OPINION: Expanding efforts with at-large Cherokee Nation citizens

BY CHUCK HOSKIN JR
Principal Chief
09/17/2019 12:00 PM
Today, more than 63% of our nearly 380,000 tribal citizens reside outside Cherokee Nation’s legal jurisdiction. One thing we’ve heard loud and clear: Our at-large Cherokees want to be involved with their tribe. To better engage the perspectives of our at-large citizens, the CN has established the At-Large Cherokee Advisory Committee.

When I served as secretary of state, one of my greatest joys was visiting our Cherokee communities and hearing input from our citizens across Oklahoma and throughout the country. And today as principal chief, I remain committed to enhancing civic and cultural engagement between the CN and our at-large CN citizens.

The new advisory committee will be an integral part of this administration’s efforts to include the voices of the at-large community and ensure their needs and perspectives are considered in future policy initiatives of the CN. We intend to support community organization among all our tribal citizens, no matter where their zip code lies.

Toward that end, the committee will work to expand cultural enrichment activities for at-large Cherokee communities. It will also enhance the various ways the CN interacts with its at-large citizens and their community leaders.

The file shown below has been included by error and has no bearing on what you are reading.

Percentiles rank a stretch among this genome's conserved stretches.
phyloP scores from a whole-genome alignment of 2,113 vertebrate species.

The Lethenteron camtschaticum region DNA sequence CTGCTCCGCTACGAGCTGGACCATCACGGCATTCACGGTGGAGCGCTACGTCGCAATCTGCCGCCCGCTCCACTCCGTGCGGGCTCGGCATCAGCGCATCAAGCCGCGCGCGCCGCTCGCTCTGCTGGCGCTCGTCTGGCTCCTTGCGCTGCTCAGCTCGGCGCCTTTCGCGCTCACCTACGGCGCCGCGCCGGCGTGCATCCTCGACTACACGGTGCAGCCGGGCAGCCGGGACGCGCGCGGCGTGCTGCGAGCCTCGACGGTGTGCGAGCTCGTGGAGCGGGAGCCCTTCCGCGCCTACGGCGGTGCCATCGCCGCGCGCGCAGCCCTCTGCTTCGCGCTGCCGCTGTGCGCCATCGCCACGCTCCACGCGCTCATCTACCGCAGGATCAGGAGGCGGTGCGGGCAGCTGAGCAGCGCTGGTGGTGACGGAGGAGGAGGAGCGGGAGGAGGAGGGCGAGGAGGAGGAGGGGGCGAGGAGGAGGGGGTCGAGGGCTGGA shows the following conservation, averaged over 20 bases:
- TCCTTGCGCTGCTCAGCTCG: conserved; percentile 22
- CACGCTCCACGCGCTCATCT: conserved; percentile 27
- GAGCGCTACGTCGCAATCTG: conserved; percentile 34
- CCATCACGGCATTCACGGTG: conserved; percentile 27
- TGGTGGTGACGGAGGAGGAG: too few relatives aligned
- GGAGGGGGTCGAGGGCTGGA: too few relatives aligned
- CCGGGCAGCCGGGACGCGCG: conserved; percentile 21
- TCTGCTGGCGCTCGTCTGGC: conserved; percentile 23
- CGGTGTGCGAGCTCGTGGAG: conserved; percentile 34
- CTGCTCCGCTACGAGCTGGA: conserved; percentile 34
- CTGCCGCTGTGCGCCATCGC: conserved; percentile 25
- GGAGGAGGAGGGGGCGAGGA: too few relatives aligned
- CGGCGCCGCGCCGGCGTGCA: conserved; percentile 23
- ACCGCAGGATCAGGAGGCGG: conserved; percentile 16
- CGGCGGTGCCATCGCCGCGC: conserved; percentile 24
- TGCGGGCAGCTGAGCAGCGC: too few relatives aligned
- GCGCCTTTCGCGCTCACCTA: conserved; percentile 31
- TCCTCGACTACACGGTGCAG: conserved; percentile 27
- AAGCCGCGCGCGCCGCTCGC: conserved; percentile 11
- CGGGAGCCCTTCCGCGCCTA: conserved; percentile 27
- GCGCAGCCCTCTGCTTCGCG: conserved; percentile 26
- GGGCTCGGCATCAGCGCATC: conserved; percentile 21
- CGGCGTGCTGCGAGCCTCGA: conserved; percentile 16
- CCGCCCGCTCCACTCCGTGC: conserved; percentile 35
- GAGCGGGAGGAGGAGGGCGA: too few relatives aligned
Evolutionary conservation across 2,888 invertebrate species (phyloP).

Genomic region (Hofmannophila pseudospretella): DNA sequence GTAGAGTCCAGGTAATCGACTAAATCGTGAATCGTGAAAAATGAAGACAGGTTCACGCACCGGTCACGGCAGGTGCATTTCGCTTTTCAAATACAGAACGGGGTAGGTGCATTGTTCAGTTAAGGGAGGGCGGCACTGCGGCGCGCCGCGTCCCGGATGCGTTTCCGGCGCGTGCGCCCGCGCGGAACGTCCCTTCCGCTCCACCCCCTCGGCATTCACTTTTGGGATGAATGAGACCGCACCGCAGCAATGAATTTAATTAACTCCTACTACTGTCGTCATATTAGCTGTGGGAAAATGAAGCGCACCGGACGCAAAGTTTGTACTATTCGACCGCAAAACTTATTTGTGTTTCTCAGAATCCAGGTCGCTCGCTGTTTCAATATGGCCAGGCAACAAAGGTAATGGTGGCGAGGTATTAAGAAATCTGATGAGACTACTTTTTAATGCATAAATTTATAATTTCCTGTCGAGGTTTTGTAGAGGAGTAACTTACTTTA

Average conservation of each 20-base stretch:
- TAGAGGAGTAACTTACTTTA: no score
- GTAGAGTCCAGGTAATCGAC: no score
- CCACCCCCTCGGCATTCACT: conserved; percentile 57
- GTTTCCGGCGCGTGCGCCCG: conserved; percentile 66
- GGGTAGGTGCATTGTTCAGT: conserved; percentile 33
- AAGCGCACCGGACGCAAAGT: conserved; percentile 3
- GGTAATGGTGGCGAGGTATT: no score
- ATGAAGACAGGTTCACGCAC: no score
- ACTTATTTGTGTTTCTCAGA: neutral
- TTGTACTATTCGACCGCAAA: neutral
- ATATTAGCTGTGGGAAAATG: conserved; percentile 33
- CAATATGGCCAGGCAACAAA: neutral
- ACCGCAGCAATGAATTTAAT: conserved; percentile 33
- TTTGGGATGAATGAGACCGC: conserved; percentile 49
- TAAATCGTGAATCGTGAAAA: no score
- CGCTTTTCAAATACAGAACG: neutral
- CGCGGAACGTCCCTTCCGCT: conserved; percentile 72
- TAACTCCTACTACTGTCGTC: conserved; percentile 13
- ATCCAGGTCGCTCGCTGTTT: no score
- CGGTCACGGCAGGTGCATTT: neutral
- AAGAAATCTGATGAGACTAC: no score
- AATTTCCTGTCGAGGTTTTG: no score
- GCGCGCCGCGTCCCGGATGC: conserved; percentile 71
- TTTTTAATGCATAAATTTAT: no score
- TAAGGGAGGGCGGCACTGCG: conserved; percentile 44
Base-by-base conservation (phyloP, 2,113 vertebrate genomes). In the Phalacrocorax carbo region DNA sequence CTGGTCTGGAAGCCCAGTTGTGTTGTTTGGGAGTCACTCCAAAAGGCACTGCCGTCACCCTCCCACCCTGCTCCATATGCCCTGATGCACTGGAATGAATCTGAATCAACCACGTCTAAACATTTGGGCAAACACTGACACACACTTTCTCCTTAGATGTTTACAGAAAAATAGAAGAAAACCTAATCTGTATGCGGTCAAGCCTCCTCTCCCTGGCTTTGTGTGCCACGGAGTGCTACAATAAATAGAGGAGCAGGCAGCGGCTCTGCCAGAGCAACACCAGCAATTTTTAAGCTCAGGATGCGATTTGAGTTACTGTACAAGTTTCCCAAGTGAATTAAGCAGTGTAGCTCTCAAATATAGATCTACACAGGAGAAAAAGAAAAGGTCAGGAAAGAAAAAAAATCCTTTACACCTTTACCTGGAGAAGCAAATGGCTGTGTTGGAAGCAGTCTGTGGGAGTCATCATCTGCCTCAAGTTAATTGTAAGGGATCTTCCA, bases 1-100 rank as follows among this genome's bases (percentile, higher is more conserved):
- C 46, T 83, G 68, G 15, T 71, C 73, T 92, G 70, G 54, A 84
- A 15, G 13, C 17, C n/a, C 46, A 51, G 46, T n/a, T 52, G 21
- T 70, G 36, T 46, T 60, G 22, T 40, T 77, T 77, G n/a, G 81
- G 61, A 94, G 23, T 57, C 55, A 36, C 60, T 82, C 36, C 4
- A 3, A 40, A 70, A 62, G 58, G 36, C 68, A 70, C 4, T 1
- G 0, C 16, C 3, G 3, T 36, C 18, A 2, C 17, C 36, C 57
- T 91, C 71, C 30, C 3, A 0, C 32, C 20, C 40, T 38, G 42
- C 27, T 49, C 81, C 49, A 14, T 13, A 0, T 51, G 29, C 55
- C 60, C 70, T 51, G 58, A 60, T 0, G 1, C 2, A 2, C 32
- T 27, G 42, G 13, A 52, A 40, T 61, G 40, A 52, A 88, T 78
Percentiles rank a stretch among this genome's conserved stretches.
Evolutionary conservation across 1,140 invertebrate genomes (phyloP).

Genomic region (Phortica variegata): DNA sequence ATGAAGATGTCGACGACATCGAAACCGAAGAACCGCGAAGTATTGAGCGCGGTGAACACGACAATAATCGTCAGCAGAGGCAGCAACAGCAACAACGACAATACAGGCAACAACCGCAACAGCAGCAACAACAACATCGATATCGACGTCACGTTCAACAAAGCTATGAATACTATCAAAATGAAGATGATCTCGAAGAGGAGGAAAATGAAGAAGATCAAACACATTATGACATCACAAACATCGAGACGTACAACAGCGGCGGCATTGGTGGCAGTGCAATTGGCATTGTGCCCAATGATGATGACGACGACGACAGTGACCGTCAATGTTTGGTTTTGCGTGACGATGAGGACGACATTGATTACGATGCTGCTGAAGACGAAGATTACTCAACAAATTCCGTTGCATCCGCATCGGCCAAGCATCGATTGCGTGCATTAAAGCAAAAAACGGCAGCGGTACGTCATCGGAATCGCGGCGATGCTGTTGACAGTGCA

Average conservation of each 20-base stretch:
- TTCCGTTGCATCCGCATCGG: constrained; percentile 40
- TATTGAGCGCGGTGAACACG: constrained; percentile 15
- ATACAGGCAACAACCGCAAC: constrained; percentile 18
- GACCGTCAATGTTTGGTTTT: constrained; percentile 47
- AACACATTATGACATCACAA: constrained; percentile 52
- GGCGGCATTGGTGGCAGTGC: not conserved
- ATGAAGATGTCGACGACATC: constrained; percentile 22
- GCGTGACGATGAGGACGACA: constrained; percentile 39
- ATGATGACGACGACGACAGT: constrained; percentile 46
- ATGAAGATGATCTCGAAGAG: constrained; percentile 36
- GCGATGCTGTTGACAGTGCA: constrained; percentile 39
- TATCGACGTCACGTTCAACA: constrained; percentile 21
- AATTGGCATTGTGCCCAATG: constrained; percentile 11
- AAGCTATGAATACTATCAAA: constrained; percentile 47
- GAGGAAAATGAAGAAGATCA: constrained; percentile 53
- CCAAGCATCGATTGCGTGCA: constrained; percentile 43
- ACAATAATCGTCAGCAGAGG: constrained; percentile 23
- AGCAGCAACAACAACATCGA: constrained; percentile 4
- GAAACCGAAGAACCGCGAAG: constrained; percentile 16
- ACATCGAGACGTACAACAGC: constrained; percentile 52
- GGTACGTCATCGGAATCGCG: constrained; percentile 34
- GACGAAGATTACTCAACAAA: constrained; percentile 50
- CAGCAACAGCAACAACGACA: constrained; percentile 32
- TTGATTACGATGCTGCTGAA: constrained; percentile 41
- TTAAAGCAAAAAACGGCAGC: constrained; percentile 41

The advisory committee’s objectives are:

• to engage with the at-large citizens and satellite community organizations,

• to explore community-based policy priorities,

• to identify gaps in the delivery of available support and outreach to at-large tribal citizens and satellite community organizations, and

• to identify opportunities to promote language preservation, cultural enrichment, civic activities and community fellowship.

We will build on the grant program we established last year so that at-large organizations have more fiscal resources to build capacity, strength and a stronger sense of self-determination. The committee will also identify at-large CN citizens who demonstrate leadership in maintaining cultural integrity and promoting tribal values, civic engagement, volunteerism or business acumen.

The formation of this new committee ushers in many new opportunities for our at-large communities to have a more direct dialogue with both my office and the CN’s Community and Cultural Outreach department.

Organizing within our Cherokee communities, wherever they may be, is the right thing to do. All of our citizens deserve an equal voice. It is something I strongly believe in, and I am excited to continue to build upon this effort as your chief.

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